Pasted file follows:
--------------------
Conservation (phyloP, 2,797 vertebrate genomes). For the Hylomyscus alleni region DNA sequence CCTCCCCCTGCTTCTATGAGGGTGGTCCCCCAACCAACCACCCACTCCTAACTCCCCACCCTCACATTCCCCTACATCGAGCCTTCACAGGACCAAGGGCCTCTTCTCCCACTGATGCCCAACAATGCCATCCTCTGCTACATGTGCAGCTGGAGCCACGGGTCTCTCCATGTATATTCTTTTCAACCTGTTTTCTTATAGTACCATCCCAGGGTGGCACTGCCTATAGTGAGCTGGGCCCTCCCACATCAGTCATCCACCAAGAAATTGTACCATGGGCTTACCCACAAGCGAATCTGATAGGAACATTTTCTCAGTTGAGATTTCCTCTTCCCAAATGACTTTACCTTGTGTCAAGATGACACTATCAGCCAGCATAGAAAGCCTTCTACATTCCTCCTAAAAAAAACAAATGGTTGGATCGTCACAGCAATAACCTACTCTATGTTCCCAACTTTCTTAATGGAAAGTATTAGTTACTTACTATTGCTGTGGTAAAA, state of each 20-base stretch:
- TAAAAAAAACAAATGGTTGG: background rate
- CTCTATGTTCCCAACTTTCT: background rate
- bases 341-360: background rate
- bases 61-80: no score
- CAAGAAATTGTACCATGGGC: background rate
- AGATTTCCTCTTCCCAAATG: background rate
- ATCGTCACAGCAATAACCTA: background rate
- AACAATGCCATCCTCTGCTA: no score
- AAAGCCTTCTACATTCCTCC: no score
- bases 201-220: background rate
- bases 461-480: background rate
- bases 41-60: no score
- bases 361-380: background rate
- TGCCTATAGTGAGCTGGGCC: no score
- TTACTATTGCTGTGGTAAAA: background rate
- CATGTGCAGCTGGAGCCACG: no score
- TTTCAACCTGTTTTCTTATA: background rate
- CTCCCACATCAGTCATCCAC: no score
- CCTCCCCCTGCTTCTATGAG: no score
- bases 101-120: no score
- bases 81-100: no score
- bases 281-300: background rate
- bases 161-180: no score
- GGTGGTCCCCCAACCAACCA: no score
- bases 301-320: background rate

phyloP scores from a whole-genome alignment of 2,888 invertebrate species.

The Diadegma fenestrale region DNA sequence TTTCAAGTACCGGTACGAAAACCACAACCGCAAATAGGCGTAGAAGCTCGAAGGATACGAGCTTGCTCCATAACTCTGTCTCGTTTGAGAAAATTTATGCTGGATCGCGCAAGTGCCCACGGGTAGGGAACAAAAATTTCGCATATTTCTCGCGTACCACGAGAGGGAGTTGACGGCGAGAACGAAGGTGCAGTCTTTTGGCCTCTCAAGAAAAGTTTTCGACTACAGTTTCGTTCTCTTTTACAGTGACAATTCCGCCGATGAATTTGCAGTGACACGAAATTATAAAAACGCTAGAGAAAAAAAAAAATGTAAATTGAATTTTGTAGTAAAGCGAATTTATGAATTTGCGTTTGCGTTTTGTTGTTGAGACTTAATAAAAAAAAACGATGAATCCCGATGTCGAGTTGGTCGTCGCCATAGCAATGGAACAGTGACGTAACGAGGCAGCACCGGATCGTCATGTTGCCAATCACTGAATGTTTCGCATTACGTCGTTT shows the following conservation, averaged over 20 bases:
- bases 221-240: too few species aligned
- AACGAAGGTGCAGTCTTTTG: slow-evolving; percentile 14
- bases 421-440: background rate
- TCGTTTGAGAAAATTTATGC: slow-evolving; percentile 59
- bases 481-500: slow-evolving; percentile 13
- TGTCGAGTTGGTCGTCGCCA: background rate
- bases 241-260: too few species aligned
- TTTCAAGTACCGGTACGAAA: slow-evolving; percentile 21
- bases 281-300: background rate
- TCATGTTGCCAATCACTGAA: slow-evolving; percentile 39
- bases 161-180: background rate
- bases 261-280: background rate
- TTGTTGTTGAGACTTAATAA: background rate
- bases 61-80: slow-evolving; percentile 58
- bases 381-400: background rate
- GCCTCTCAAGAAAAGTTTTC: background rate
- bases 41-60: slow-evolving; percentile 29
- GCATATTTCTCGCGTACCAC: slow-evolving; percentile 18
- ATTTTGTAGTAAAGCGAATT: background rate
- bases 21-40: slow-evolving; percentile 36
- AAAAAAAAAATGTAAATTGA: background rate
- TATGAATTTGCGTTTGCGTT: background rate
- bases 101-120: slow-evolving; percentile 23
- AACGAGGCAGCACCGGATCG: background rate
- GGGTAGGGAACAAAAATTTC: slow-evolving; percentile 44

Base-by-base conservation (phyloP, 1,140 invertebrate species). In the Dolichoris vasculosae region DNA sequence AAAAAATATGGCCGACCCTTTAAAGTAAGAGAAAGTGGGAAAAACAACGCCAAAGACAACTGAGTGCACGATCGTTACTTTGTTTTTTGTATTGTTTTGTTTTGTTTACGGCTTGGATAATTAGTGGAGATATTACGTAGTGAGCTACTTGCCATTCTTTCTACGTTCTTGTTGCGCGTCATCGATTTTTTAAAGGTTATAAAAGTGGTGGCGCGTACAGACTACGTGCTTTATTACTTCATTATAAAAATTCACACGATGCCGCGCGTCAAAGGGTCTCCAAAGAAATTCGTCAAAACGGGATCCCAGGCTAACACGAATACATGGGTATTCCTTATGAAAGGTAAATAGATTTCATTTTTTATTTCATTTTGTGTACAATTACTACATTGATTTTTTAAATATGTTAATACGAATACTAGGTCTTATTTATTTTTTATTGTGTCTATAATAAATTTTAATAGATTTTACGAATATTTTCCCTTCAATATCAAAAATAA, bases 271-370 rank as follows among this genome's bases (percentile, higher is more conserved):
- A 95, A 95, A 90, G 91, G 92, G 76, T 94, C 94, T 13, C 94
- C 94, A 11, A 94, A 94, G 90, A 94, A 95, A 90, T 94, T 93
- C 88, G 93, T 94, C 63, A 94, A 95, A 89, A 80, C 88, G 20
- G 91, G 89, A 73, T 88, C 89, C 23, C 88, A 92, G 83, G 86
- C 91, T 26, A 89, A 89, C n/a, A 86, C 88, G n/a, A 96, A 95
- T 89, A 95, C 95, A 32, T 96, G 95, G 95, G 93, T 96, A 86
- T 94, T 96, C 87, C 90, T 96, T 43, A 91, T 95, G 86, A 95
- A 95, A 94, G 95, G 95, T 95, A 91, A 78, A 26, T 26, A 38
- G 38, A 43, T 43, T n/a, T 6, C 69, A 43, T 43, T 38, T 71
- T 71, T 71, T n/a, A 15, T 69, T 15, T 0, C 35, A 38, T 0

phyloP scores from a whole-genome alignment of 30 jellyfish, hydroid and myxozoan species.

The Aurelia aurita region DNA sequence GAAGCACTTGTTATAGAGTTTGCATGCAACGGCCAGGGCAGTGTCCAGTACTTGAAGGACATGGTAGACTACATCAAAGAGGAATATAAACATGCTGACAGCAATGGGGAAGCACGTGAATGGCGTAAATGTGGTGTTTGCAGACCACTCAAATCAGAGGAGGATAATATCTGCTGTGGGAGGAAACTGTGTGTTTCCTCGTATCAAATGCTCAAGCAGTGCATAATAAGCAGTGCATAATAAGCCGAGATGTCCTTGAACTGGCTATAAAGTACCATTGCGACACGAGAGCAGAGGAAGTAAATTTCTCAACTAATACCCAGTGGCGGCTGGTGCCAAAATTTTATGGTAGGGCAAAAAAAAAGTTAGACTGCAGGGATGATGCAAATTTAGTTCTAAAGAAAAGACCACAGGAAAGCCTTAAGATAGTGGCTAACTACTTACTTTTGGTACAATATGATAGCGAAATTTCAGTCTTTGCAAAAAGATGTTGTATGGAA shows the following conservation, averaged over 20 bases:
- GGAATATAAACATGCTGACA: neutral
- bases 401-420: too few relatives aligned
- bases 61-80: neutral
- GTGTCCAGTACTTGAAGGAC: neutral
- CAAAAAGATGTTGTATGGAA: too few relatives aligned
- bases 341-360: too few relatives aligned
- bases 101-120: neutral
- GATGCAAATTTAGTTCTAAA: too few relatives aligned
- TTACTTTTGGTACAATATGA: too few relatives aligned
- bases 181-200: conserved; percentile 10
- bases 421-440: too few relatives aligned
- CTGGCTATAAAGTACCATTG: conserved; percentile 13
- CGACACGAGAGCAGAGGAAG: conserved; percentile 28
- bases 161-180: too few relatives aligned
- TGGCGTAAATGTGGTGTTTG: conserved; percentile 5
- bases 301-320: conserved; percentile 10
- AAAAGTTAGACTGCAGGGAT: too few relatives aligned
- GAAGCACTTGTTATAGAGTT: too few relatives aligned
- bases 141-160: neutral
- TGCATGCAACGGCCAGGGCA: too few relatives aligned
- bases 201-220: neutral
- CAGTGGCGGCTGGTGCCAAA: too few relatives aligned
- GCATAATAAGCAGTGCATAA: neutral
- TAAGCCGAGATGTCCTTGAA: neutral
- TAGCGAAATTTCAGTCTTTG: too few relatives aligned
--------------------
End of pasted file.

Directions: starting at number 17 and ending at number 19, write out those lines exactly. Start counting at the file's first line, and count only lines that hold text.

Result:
- CATGTGCAGCTGGAGCCACG: no score
- TTTCAACCTGTTTTCTTATA: background rate
- CTCCCACATCAGTCATCCAC: no score